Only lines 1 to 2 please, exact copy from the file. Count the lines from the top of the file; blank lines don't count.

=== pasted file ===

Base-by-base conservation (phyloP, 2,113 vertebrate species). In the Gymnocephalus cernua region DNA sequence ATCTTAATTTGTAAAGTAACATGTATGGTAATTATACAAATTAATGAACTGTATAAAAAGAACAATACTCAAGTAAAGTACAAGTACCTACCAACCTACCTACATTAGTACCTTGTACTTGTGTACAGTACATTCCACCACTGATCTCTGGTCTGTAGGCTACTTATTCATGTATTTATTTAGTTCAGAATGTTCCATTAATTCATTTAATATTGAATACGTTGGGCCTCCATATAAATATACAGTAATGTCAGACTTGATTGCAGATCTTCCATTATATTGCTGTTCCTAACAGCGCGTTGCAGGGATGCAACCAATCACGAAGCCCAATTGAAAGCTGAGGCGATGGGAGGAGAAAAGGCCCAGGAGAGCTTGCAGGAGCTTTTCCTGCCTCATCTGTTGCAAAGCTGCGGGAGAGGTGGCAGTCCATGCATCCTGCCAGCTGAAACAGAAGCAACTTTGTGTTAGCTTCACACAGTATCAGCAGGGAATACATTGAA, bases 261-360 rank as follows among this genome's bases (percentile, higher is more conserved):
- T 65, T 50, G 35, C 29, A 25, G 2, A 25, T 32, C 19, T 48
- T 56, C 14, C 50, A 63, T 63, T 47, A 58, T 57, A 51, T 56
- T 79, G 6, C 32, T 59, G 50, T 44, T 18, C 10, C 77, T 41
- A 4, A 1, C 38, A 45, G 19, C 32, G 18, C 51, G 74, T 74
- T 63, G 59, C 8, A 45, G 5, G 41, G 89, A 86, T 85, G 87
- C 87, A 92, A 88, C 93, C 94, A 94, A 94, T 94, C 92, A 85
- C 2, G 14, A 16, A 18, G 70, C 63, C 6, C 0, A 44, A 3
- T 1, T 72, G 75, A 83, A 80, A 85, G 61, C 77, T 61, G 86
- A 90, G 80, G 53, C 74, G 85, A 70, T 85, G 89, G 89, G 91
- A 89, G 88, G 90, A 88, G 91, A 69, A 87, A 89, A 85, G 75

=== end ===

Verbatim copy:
Base-by-base conservation (phyloP, 2,113 vertebrate species). In the Gymnocephalus cernua region DNA sequence ATCTTAATTTGTAAAGTAACATGTATGGTAATTATACAAATTAATGAACTGTATAAAAAGAACAATACTCAAGTAAAGTACAAGTACCTACCAACCTACCTACATTAGTACCTTGTACTTGTGTACAGTACATTCCACCACTGATCTCTGGTCTGTAGGCTACTTATTCATGTATTTATTTAGTTCAGAATGTTCCATTAATTCATTTAATATTGAATACGTTGGGCCTCCATATAAATATACAGTAATGTCAGACTTGATTGCAGATCTTCCATTATATTGCTGTTCCTAACAGCGCGTTGCAGGGATGCAACCAATCACGAAGCCCAATTGAAAGCTGAGGCGATGGGAGGAGAAAAGGCCCAGGAGAGCTTGCAGGAGCTTTTCCTGCCTCATCTGTTGCAAAGCTGCGGGAGAGGTGGCAGTCCATGCATCCTGCCAGCTGAAACAGAAGCAACTTTGTGTTAGCTTCACACAGTATCAGCAGGGAATACATTGAA, bases 261-360 rank as follows among this genome's bases (percentile, higher is more conserved):
- T 65, T 50, G 35, C 29, A 25, G 2, A 25, T 32, C 19, T 48